How can teachers motivate students to stay on task and enjoy the learning process along the way? POST-IT NOTES!
For students to process new information, they must take notes along the way of what they want to remember, what they don’t fully understand, what connections to prior learning, what they may wish to share with partners or small learning groups, etc.
Binder paper is bulky to work with. Further, students with limited English skills in both reading and writing (English language learners especially) may feel a bit intimidated by a sheet of paper. So what is a realistic alternative that every student will warmly welcome? POST-ITS!
How might teachers incorporate their use in the classroom? Here are some approaches:
1. Teachers give a pre-reading activity where students are expected to explore unfamiliar material (as a pre-curser to the lesson) in small groups. As they analyze the text in teams, they note their reactions, questions, and thoughts to share with their partners on the post-it. Such a small slip of paper is not intimidating since they can note anything from a complete sentence to a powerful vocabulary word. Students are also free to draw images that tie into what they understood as well. For some students a picture can be worth a thousand words. Once the small groups have gathered their notes and reached a consensus on their take on the reading, they can defend their interpretation citing their notes.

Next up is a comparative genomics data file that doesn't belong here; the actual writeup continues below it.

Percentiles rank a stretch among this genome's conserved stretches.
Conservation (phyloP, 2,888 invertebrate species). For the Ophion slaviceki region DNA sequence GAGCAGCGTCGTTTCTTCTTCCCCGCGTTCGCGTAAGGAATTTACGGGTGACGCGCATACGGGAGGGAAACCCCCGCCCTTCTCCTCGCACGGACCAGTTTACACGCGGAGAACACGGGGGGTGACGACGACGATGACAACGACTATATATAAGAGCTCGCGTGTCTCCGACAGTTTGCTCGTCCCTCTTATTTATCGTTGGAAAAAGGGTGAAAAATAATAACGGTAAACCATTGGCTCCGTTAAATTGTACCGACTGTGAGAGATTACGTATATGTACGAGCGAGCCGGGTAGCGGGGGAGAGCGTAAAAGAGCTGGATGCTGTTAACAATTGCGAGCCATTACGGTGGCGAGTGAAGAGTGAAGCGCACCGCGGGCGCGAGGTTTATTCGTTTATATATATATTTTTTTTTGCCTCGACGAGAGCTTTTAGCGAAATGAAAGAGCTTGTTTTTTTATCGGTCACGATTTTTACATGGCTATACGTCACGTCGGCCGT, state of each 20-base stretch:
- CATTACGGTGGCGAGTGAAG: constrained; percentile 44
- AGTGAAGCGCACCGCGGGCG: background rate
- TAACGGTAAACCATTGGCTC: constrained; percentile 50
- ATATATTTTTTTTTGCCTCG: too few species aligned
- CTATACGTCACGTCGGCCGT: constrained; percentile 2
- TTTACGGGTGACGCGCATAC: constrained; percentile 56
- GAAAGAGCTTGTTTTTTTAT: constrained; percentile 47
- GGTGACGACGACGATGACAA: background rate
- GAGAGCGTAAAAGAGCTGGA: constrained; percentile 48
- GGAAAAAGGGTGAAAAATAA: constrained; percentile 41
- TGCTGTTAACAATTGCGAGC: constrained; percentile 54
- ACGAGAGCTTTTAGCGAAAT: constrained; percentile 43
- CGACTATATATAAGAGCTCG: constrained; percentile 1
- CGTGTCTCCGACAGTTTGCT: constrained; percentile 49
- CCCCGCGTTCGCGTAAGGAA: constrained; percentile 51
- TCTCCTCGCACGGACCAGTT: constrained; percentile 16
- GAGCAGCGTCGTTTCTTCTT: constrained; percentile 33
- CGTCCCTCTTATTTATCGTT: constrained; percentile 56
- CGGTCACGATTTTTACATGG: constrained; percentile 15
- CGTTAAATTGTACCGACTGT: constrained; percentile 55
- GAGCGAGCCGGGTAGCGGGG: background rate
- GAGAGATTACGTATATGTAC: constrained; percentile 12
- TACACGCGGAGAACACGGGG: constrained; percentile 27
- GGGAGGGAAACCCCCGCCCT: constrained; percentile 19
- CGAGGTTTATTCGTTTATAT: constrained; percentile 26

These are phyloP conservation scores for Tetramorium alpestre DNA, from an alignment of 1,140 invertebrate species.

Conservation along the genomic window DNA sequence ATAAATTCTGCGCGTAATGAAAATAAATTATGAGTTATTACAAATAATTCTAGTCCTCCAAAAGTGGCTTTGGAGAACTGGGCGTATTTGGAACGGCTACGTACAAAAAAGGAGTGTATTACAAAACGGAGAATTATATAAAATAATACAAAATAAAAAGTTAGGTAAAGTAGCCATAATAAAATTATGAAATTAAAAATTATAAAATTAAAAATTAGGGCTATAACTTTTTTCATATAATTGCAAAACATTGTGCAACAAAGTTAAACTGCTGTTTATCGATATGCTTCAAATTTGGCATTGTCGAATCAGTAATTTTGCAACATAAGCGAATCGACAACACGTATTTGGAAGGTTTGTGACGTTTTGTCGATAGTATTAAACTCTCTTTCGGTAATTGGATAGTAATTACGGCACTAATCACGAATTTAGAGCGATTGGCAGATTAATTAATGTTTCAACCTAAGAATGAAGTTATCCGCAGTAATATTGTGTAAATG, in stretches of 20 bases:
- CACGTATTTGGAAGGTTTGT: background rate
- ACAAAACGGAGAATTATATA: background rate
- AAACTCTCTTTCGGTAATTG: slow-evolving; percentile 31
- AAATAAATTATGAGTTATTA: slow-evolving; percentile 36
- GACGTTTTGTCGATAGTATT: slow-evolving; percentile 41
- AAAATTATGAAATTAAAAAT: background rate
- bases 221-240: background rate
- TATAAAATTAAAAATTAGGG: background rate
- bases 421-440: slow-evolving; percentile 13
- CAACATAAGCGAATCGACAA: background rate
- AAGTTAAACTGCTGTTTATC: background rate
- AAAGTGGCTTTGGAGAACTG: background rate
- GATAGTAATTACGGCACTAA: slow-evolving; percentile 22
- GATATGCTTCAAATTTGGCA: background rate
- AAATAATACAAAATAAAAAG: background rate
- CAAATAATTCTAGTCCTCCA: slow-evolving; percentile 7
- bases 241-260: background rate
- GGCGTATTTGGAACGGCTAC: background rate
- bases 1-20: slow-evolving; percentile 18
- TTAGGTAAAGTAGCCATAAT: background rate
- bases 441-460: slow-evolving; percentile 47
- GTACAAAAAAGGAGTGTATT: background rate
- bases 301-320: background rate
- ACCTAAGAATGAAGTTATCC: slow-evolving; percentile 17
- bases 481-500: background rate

2. How about using post-its as EXIT TICKETS throughout the lesson? Instead of a raise of hands (not often very effective since students who don’t understand are not likely to admit it in front of the entire class), teachers can assign 3 numbers with each indicating a level of understanding (no names): 3-I understand everything and be able to explain it to a classmate without help, and 3-I really don’t understand most of it. The results would be posted on 1 wall. Since there is no grade, students would not be afraid to be truthful. The teacher could do a quick glance over and adjust delivery as needed.
3. What about using post-its as quick notes of recognition for hard work? These notes would not have grades. Instead, they would be attempts to recognize hard work and staying on task. This type of respect for student work boosts self-esteem and that leads to increased engagement in the lesson.
There are also POST-IT apps that might be used if students have cell phones. Sharing could be done with ease and students would enjoy it. Here are 13 ways to bring in virtual post-its into a classroom and they are free!
Enjoy the links and have fun with your students using post-itsJ
Denise, Marnie, and Cheryl
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